How It Works: How SoFi Makes Money
How It Works is an ongoing series here on our blog, exploring and demystifying topics about which we hear often from our members and the public. Today, we’re taking a look at how SoFi makes money.
By Gary Pelissier
SoFi is able to offer products and services at competitive rates to members because we’re more efficient than traditional financial institutions. As with any time a company invents a new way of doing things, people may wonder, “Is there a catch?” We’re here today to explain how we make money‒it’s something we think every consumer should know about the companies they do business with, in finance or any other sector. Since we offer a variety of products, we’ll break this down by product area.
First, our lending products (that’s Student Loan Refinancing, Personal Loan, and Mortgage). There are many different ways companies make money in lending – some make their money on origination fees and get paid when a borrower takes a loan, others by holding the loans and making money from the interest the borrower pays, and others by selling loans after they’re made to investors while maintaining some ownership for themselves.
We employ a blend of the last two approaches at SoFi, but primarily make money the third way, through securitizations and whole loan sales. The buyers in these securitizations are institutions like pension and insurance funds, as well as other asset managers, who pay a premium upfront for the future potential cash flows from the loans. We’re able to make money through securitizations because investors trust the quality of our loans.
This enables us to have access to funds at a very competitive rate – often, on par with large commercial banks with big balance sheets—without “selling” our relationship with our members. We then pass those savings on to our consumers by offering them loan products at an interest rate below their current rate, but above our cost of financing. This represents a win-win: the member saves money on their loan payments and SoFi makes enough money to keep doing what it’s doing.
Who buys SoFi’s loans? Investors like pension and insurance funds, as well as other asset managers. They are willing to pay a premium above the principal value of the loan upfront for the future potential cashflows. We sell these loans in two ways: (1) “whole loan sales” where we sell a group (called a “pool”) of loans in their entirety to investors, and (2) “securitizations” where we group the loans together and their combined cash flows pay specific groups of investors (called “tranches”) in a specific sequence. Having multiple ways to sell our loans ensures we have cost-effective financing and reduces the risk that the market disrupts our business.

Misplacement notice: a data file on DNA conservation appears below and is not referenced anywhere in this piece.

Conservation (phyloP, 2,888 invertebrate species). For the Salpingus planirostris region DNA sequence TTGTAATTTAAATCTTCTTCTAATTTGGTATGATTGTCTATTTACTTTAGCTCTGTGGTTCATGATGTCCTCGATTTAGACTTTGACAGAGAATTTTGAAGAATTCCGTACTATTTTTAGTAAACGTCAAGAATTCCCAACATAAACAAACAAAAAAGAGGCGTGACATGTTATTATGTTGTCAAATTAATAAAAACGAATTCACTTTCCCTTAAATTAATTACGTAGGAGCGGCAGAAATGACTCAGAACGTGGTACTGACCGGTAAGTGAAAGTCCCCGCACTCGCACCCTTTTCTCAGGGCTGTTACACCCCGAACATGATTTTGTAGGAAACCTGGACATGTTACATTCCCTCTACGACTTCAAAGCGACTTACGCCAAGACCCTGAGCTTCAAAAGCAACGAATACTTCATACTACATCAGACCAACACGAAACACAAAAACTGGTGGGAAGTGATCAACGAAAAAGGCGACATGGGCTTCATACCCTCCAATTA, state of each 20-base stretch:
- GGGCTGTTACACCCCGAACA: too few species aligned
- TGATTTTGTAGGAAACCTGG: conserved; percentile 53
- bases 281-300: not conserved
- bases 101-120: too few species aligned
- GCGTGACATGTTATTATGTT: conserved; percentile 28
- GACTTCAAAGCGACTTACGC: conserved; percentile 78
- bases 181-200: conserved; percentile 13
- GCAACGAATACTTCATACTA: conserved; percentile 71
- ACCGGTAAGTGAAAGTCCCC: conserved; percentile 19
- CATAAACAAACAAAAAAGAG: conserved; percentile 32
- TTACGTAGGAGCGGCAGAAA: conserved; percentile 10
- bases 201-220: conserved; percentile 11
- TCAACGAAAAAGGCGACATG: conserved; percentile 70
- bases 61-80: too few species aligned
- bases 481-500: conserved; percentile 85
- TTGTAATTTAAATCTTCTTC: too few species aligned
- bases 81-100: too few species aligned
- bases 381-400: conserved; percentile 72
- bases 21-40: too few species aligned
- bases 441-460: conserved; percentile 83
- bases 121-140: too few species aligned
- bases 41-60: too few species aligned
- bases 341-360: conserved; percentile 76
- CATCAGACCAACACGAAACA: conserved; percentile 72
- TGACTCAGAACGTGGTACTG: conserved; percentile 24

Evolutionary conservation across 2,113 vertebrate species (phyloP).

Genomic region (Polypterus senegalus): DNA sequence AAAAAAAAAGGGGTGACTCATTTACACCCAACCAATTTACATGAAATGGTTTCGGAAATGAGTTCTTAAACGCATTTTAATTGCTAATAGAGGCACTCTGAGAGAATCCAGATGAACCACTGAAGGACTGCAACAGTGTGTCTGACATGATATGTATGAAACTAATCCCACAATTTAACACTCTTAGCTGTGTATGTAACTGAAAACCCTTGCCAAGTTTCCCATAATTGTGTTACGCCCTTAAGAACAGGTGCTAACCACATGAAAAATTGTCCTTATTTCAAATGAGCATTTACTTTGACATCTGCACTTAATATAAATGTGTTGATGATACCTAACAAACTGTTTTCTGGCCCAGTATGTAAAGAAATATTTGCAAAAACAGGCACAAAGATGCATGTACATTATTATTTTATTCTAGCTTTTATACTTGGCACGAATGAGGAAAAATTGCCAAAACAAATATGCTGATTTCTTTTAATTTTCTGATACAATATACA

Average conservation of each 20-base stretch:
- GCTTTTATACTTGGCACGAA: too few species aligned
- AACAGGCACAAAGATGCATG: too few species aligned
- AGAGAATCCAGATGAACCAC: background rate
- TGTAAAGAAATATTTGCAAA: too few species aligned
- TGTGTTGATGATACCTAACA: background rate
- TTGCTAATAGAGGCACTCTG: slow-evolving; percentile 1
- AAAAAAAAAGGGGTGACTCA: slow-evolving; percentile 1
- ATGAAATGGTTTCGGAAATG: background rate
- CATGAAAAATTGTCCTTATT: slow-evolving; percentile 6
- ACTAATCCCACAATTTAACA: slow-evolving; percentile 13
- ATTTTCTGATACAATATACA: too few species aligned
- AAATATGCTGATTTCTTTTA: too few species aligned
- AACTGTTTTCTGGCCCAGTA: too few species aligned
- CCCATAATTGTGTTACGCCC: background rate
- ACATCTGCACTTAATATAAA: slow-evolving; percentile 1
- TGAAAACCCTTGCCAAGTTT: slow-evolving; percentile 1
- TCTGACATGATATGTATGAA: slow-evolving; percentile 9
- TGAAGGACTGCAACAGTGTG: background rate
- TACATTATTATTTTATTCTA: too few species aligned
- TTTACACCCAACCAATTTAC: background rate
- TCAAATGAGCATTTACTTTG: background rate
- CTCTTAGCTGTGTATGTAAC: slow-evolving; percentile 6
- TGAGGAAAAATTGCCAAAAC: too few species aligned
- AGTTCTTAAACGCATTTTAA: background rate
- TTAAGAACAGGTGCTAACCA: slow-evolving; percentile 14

To break the process down more simply, here’s an example: let’s say SoFi extends a student loan that pays 5% APR for five years with the principal due at the end of those five years. Because our borrowers were paying 7% APR originally, they now save a whopping 2% APR each year. Nice!
The value of the total loan is 125% of the original loan amount (5% APR x 5 years in interest; 100% in principal). We sell the loan to investors for 105%. For taking on the risk of loan repayment, investors will get 20% (125% – 120%) over five years; SoFi will get 5% upfront to cover its cost of borrowing funds, its operations, and the memberships perks it offers to its clients. Double nice!
For SoFi Wealth, we make money from management fees, which are typically calculated as a percent of assets that we manage on behalf of our members (“assets under management”). For our SoFi borrowers that have a Personal Loan, Student Loan, or Mortgage with us, we waive that fee for the life of the loan. For non-borrowers, we typically charge 0.25% per year and the first $10,000 in assets are at no cost, but in 2018 we’ve waived those fees for members and non-members alike. Because Wealth is a newer product for us, we expect to expand the offering significantly over the next few years, so we’ll be the first to let you know if any of our offerings or fee structures change.
We also offer Term Life Insurance through our partnership with Protective Life. For life insurance, we make a set percentage of the first year of premiums our members pay into the policy.
SoFi Lending Corp. is licensed by the Department of Business Oversight under the California Financing Law, license number 6054612. NMLS #1121636.